Senator CLEMONS - 1905. I will read it. It is as follows: -

Articles of agreement entered into this fourteenth day of March, Nineteen hundred and five, between the several persons, firms, companies, and corporations, who shall severally sign and execute these presents whereby the said persons, firms, companies, and corporations do hereby mutually covenant and agree with each other as follows : -

1.   This agreement shall govern all transactions in connexion with the sale or hiring of stripper-harvesters and attachments therefor entered into in this State of South Australia during the period beginning from the date hereof and "ending on the 31st day of January, 1906, unless superseded by an agreement of prior date, and everything will be done to carefully and faithfully follow its various provisos and terms, not only in the strict letter, but also tothe full intent, meaning, and purpose.

2.   Each party binds itself, its employes, agents, and representatives, to sell or hire -or offer for sale or hire all stripper-harvesters and" attachments therefor during the period abovementioned in strict accord with the prices and terms in the following schedule, and also to make all settlements in strict accord therewith, excepting only that any party may, if it so desires, Ax its prices higher than the prices shown in the schedule.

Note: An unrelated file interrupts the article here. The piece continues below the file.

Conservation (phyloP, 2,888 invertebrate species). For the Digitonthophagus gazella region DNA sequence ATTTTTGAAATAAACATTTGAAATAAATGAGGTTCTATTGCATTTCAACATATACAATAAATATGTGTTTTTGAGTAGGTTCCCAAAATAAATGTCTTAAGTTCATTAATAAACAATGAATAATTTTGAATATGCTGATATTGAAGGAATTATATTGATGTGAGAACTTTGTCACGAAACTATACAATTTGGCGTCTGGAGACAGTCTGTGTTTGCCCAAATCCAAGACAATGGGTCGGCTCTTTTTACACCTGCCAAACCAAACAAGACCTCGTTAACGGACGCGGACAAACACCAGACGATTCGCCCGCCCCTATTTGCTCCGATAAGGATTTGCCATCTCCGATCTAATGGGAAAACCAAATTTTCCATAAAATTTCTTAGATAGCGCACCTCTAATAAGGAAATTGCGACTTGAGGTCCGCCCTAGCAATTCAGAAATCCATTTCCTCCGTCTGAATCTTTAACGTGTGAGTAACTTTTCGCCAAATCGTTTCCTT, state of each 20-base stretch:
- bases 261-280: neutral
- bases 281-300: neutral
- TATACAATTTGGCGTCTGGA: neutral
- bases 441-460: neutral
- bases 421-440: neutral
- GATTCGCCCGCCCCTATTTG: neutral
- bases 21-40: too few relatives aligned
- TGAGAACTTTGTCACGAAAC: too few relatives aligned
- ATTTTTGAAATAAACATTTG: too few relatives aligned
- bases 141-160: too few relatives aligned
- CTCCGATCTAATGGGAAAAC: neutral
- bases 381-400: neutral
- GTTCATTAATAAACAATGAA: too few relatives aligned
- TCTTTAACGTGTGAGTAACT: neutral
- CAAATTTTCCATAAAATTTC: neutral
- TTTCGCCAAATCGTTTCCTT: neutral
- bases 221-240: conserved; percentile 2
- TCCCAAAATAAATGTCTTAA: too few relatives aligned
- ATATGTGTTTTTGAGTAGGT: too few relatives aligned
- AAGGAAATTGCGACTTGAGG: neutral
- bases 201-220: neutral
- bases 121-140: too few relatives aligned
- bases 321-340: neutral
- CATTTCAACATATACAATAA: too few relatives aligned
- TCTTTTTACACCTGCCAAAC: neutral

There was an opportunity, not for reduction, but for increase. Any one could put up the price beyond the schedule, but the agreement strictly bound all the parties not to put down prices.


Senator Fraser - If long credit was given, that was necessary.


Senator CLEMONS - That may be so, but such a comment does not apply to the sentence that I have just read. The agreement goes on -

3.   Schedule of prices : -